A phrase composed of three words has become the source of much trouble and suffering in this country during the past year. Those three words, “deeply held beliefs”, have led to heated political quarrels and advocacy for discriminatory legislation. Whether the “deeply held beliefs” are truly felt to be those of a spiritual nature or are the manifestation of bigotry, is an unknown assertion.
The other day, I stumbled across a Facebook quote by Issac Asimov that advocates for a more flexible mindset. “So the Universe is not quite as you thought it was. You’d better rearrange your beliefs, then. Because you certainly can’t rearrange the Universe.”
After I verified that Asimov was indeed the source of this bit of pithy wisdom, I pondered the statement. Here was the idea that something other than “deeply held beliefs” are the source for the advance of humanity, a more humane approach to life, and even spiritual attainment. If Asimov’s statement is boiled down to a personal phrase, we will encounter the simple sentence, “I was wrong.”
These three words, “I was wrong” are truly three magic words. Whereas “deeply held beliefs” halts discussion and creates a wall of contention; “I was wrong” promotes further discussion and opens new lines of communication. These magic words are really quite liberating.
There is one major stumbling block with the three magic words, “I was wrong.” That is they are probably the most difficult words to sincerely say. It takes a fair amount of integrity and courage to publicly say, “I was wrong.”
When was the last time you heard a prominant politician utter, “I was wrong” in discussions of proposed policy and ideology? It’s been years since I’ve heard the magic words pass through the lips of a political candidate for any office. Our culture values unwavering belief and dedication to ideology and belief, no matter what. Public figures are ridiculed for “waffling” if they happen to change their minds. On the other hand, compromise and flexibility are core values in human relationships. These values are much needed at all levels of our global hierarchy.
The value of the three magic words has been repeatedly demonstrated in scientific research and experimentation. In fact, for a scientist to say, “I was wrong” enables a field of study to advance. The very concept of scientific trial and error depends greatly on the ability for researchers to state their errors, even after years of arduous effort and great sums of funding. If the data only leads down a dead-end alley, the scientific community must be told about it.
Cherry-picking data in order to prove the validity of a particular point of view or hypothesis does nothing to enhance the quality of our knowledge. When an esteemed scientist states that he or she is wrong, another barrier to understanding is cast aside.
One recent change involves the Dwarf Planet Pluto. Previous theories stated that Pluto was an inert ball of rock and ice. Close examination and photographic evidence from the “New Horizons” space probe have caused astronomers to say they were mistaken about the composition of Pluto. The new data show 3,000 metre tall mountains, evidence of seismic activity such as valleys and possible volcanoes. The new findings indicate faultlines and other tectonic features. Certainly astronomers no longer believe that Pluto is just a blob of rock and ice.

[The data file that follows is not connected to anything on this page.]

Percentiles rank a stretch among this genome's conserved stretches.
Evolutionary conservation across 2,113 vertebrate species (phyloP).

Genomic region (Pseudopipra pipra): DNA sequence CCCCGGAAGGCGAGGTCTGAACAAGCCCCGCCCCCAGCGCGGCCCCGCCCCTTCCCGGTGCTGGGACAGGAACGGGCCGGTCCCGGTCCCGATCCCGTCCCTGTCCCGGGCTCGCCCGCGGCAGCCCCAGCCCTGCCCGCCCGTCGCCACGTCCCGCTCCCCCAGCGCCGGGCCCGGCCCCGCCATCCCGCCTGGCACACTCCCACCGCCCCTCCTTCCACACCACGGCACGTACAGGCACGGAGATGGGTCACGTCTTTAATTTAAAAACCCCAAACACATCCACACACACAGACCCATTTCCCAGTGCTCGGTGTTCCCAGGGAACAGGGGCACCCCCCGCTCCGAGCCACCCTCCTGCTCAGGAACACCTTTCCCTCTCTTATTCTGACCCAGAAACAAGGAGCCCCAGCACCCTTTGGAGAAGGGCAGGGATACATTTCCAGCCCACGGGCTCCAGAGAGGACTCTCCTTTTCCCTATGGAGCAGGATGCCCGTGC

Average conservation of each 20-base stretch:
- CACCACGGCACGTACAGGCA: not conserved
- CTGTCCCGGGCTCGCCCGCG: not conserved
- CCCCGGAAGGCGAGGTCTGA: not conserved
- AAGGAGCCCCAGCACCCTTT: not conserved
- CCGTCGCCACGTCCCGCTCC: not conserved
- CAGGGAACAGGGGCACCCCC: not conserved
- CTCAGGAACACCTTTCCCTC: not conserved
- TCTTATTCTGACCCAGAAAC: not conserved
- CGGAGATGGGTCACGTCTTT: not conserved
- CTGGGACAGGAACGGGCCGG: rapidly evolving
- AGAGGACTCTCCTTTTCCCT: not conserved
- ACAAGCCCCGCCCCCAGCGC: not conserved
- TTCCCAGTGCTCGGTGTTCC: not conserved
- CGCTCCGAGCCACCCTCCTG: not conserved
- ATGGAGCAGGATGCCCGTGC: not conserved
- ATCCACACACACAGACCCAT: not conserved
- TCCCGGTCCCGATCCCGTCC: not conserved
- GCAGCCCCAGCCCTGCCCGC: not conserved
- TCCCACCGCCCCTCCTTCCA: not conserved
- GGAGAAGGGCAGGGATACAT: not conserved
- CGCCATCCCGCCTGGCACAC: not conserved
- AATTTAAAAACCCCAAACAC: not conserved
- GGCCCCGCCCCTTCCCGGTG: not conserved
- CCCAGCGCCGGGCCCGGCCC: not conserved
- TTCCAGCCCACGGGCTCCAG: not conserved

Because we humans are deeply, emotionally attached to our ideas, it can be excrutiatingly difficult to admit to our mistakes and opinions. Scientists are not immune to this problem. This is where peer review is extremely valuable.
Scientific advances depend upon replicating results. If a researcher does not publish sufficient data to allow other scientists to replicate the assertions and findings then that researcher is not engaged in legitimate science.
Some scientists readily adjust to new ways of looking at a problem, however, they are the exceptions to the rule. Even in the face of overwhelming evidence to the contrary, many scientists will not admit their errors. Those scientists who welcome contrary findings by saying, “I was wrong”, help to advance the progress of their specialty or field of study.
Regardless of whether a person is a scientist, a theologian, a politician, or a regular citizen, we have great emotional attachments to our ideas. These attachments go by the name of, “deeply held beliefs”. We usually have some amount of investment in these beliefs and put plenty of effort into confirming them and defending them. We think that our reputations will be negatively affected if those beliefs are proven false. So it is very humbling to admit when we are wrong.
Think about the last time you needed to admit an error or a misdeed. What did it feel like when you came to the conclusion that an apology and an admission of error was necessary? The bigger question is, “How did you feel after you said, “I was wrong”?
This is why I admire people who are big enough to say, “I was wrong” and sincerely mean it. These three magic words allow the person and others to finally move forward.